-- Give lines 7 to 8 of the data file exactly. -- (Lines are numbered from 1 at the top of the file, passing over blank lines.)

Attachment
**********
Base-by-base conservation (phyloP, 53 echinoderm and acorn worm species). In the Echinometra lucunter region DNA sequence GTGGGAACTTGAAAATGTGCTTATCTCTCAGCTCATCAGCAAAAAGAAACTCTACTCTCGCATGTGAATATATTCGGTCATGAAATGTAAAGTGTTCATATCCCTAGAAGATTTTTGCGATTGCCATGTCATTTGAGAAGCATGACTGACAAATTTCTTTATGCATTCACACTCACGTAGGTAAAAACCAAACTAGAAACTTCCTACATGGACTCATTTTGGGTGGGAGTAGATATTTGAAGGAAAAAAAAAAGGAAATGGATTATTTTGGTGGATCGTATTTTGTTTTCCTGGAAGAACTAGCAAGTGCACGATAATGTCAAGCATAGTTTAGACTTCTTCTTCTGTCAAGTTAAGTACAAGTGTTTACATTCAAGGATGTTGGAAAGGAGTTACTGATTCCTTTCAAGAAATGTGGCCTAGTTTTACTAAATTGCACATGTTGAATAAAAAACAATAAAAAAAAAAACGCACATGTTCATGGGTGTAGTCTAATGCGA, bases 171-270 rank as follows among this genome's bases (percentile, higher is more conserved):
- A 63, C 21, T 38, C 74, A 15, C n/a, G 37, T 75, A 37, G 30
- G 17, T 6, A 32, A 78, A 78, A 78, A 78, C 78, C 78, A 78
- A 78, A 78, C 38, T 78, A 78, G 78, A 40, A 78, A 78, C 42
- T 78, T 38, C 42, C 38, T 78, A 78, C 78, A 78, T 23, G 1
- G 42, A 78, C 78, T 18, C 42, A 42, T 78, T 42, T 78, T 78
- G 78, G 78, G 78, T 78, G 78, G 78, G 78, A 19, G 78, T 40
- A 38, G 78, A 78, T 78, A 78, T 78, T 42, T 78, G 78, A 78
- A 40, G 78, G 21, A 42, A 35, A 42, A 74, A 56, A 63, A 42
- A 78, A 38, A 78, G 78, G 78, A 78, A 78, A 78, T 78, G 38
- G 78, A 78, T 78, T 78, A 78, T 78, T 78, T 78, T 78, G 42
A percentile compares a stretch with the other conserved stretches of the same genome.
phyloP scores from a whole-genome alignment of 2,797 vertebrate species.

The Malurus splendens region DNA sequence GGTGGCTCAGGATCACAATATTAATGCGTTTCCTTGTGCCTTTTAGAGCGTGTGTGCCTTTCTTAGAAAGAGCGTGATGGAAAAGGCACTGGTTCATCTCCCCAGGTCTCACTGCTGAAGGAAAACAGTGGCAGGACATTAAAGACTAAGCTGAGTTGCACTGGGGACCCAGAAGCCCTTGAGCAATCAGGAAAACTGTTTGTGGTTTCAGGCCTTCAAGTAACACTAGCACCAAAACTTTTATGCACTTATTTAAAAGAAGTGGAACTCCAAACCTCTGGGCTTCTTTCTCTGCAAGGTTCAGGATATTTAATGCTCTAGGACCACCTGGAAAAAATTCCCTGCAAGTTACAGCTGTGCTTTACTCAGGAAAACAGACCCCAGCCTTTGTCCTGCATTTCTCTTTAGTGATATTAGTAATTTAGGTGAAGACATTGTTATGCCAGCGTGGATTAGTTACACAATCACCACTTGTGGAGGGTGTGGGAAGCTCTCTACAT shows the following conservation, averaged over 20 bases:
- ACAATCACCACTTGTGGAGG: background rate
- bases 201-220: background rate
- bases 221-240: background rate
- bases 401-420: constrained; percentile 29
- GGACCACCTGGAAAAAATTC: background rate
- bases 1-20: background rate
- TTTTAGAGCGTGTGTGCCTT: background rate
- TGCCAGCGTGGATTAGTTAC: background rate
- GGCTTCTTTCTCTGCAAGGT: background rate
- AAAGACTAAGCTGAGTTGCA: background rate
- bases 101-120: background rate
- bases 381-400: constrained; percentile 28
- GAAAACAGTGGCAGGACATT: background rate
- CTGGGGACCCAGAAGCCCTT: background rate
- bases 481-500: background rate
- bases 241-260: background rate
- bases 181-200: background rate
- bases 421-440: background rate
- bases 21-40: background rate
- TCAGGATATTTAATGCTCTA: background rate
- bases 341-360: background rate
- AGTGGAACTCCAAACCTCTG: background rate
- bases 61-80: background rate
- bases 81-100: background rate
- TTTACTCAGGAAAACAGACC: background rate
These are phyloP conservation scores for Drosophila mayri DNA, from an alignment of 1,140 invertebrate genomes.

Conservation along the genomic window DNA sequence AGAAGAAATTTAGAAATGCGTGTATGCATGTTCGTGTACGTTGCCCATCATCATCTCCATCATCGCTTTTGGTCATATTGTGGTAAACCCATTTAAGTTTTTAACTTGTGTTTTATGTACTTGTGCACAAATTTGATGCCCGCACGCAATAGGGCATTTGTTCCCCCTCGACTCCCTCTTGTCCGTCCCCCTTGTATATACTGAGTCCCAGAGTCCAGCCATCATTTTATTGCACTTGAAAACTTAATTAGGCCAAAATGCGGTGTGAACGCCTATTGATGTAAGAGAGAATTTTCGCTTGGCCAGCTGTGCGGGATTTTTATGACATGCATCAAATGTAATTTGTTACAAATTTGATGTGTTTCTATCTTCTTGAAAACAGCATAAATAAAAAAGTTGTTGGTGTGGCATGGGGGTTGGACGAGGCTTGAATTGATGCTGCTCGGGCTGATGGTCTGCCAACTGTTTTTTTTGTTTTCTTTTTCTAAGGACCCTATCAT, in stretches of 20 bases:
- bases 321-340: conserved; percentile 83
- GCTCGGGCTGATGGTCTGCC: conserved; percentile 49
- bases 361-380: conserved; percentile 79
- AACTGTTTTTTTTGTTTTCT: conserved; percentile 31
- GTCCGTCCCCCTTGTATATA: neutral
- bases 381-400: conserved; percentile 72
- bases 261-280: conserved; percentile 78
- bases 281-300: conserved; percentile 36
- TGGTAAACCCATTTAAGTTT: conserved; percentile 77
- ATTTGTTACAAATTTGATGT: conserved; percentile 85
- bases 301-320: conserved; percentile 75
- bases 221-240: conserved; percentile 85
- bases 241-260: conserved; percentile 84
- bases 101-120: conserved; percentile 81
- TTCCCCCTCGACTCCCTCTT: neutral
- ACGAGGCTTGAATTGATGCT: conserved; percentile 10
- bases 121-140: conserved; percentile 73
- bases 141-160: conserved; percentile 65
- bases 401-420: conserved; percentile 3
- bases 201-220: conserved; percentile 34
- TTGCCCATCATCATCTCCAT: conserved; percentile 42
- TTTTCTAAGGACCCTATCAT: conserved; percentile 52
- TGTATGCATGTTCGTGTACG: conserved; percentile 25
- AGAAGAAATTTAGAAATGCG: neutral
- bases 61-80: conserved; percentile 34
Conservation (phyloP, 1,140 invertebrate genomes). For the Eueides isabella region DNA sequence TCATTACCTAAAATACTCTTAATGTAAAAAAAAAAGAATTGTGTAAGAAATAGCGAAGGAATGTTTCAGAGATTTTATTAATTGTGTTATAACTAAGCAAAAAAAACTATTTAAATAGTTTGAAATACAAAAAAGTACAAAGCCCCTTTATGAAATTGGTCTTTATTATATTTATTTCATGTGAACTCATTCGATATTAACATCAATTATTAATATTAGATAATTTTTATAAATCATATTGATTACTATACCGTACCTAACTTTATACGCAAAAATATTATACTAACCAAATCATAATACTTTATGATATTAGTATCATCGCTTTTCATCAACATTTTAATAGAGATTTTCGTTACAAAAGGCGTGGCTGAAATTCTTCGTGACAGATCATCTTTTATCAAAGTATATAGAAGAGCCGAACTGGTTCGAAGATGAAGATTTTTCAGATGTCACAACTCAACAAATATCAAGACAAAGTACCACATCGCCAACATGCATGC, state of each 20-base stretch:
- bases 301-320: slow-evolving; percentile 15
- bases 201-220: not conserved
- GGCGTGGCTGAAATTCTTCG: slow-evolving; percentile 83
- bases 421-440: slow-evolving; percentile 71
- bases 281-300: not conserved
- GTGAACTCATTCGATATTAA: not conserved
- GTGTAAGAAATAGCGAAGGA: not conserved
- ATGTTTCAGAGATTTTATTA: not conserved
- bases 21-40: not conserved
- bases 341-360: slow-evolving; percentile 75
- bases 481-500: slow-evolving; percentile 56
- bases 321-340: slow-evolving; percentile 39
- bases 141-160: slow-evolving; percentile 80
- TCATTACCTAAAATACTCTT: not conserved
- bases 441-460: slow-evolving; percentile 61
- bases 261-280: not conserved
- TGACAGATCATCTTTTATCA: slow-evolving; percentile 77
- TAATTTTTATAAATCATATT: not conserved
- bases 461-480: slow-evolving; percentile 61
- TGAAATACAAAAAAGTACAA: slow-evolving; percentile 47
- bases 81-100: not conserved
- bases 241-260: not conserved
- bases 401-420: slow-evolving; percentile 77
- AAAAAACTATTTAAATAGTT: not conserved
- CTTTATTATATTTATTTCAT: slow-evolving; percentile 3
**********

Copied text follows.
- G 78, G 78, G 78, T 78, G 78, G 78, G 78, A 19, G 78, T 40
- A 38, G 78, A 78, T 78, A 78, T 78, T 42, T 78, G 78, A 78